My main focus in regards to potential (future) tentative world heritage sites will be:
- Steveston Village (including key component Britannia Shipyards National Historic Site)
- Salish Sea (hikes along the coast)

Author Colvin
Partaker
#51 | Posted: 4 Aug 2022 00:56 
meltwaterfalls:
But my interest was piqued by the talk of a Vancouver Chinatown nomination.

The Chinatown in Vancouver was an interesting place to visit, particularly the Dr. Sun Yat-Sen Classical Chinese Garden. I'm not sure whether it is still too soon in history for this distinctive immigrant neighborhood, started in the late 19th century, to be considered of Outstanding Universal Value. On the other hand, with the number of Chinatowns that exist in cities throughout the world, maybe one should be preserved on the list someday as an example of how the Chinese diaspora has been able to maintain their culture in new lands.

meltwaterfalls:
probably has more impact than things such as Moravian church settlements

Quite interesting that you bring this up today, since I have thoughts on this (mostly from having visited Bethlehem before Christiansfeld), and had already planned to write a review about Christiansfeld tonight.

winterkjm:
In regards to Vancouver, I will be there about a month from now.

Interesting timing -- I'm hoping to be up in British Columbia in September, too, provided all the flights work out. Hope you have fun in Vancouver!

Author FredericM
Partaker
#52 | Posted: 7 Aug 2022 08:21 

Author Colvin
Partaker
#53 | Posted: 7 Aug 2022 22:13 
Thanks for the article on Anticosti Island, FredericM! This sounds like a fascinating place; have you or anyone you know been to the island?

Author FredericM
Partaker
#54 | Posted: 8 Aug 2022 08:30 
I haven't. I'm waiting for the site to get inscribed (and the boundaries known) to organize a trip. I think some of my friends visited for student jobs in biology. Deers and salmons are studied there.

Author Solivagant
Partaker
#55 | Posted: 8 Aug 2022 11:13 | Edited by: Solivagant 
FredericM:
I'm waiting for the site to get inscribed (and the boundaries known) to organize a trip.

Regarding the likely boundaries of an Anticosti nomination.
As Anticosti is being nominated solely for its Paleontological values using Criterion viii ("L'île d'Anticosti constitue le meilleur laboratoire naturel du monde pour l'étude des fossiles et des strates sédimentaires issus de la première extinction de masse du vivant, à la fin de l'Ordovicien") , the boundaries of the Anticosti NP founded back in 2001 to cover a much wider range of "natural" aspects, were always likely to be unsatisfactory.

It appears that, in direct support of the UNESCO WH nomination, Quebec has been creating a different reserve titled "Réserve de biodiversité".
These 2 links provide background and include maps of the proposed "Reserve" which presumably will be the same as the nominated area -subject to any "minor" changes arising during evaluation.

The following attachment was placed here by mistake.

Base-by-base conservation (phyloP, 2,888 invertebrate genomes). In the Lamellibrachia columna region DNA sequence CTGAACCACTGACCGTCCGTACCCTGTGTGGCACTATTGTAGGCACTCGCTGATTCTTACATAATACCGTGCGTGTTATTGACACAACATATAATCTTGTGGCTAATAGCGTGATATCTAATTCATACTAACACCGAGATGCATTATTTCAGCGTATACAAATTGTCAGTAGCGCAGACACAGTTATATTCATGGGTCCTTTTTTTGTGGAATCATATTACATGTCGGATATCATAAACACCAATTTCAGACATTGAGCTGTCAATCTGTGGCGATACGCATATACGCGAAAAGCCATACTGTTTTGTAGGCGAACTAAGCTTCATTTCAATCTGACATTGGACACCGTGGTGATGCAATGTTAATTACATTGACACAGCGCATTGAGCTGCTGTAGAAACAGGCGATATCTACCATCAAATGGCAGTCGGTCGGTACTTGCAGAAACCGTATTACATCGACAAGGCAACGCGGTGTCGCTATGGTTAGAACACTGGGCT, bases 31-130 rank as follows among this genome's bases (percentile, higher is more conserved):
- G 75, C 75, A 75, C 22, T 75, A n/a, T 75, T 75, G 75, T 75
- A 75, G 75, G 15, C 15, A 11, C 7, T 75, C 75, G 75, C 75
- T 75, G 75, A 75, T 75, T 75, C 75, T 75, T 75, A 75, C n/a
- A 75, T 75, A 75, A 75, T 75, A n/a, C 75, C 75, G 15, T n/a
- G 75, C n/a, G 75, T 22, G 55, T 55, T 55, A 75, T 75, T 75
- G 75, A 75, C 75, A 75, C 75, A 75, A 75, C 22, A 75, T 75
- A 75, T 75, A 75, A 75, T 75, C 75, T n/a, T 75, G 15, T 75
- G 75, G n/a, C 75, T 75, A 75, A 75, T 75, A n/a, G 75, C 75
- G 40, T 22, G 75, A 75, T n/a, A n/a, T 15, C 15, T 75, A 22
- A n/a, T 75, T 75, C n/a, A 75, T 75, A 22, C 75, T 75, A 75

a. August 2020 Proposal for the Reserve. I includes a formal description of the basis on which the reserve boundaries were determined.
b. Current Web site for the reserve

The maps indicate a slight overlap with the existing NP along the northern coastline of the island. But, whereas the NP is largely inland, the Biodiversity Reserve mainly follows the coast.

Here we are in Aug 2022 and the nomination is "up" for consideration for a possible 2023 WHC which could be in under a year from now and IUCN may well be about to commence detailed evaluation work - but I can't find anything on the Web to confirm that the Reserve has officially been created/gazetted etc. Even the current Web site still calls it "Proposed".

Author Colvin
Partaker
#56 | Posted: 8 Aug 2022 16:41 | Edited by: Colvin 
FredericM:
I'm waiting for the site to get inscribed (and the boundaries known) to organize a trip. I think some of my friends visited for student jobs in biology. Deers and salmons are studied there.

That makes sense. I'm keeping it in mind as a possible place to visit next summer (whether or not it is yet inscribed) since I have yet to visit much of Quebec.

Solivagant:
Regarding the likely boundaries of an Anticosti nomination.

Thanks for the links! The current website for the reserve that you provided a link for has a link to the Executive Summary of the UNESCO nomination, and pages xxix, xxx, and xxxi of the executive summary have maps of the nominated property and proposed buffer zone.

It looks like the easiest way to see the proposed site would be to take the Transanticostienne road inland to at least Chute Vauréal (Vauréal Falls) in Anticosti National Park. The road runs very close to the coast near the McDonald Visitor Center, which may provide an opportunity to see some of the cliffs. If planning a visit, the Anticosti National Park website information page mentions there is a limited summer season (between June and August) when facilities are fully open. The page also includes a link to a map of some of the hiking trails available in the park, which includes what looks like a fascinating trail along the Vauréal River from the falls to the coast.

Author FredericM
Partaker
#57 | Posted: 8 Aug 2022 17:40 
Thanks a lot Solivagant and Colvin. I never actually dig it that much, but your findings are super interesting! The Vauréal canyon and falls will become the easiest and most spectacular spot of this WHS. We will just need to figure out where to look for fossils.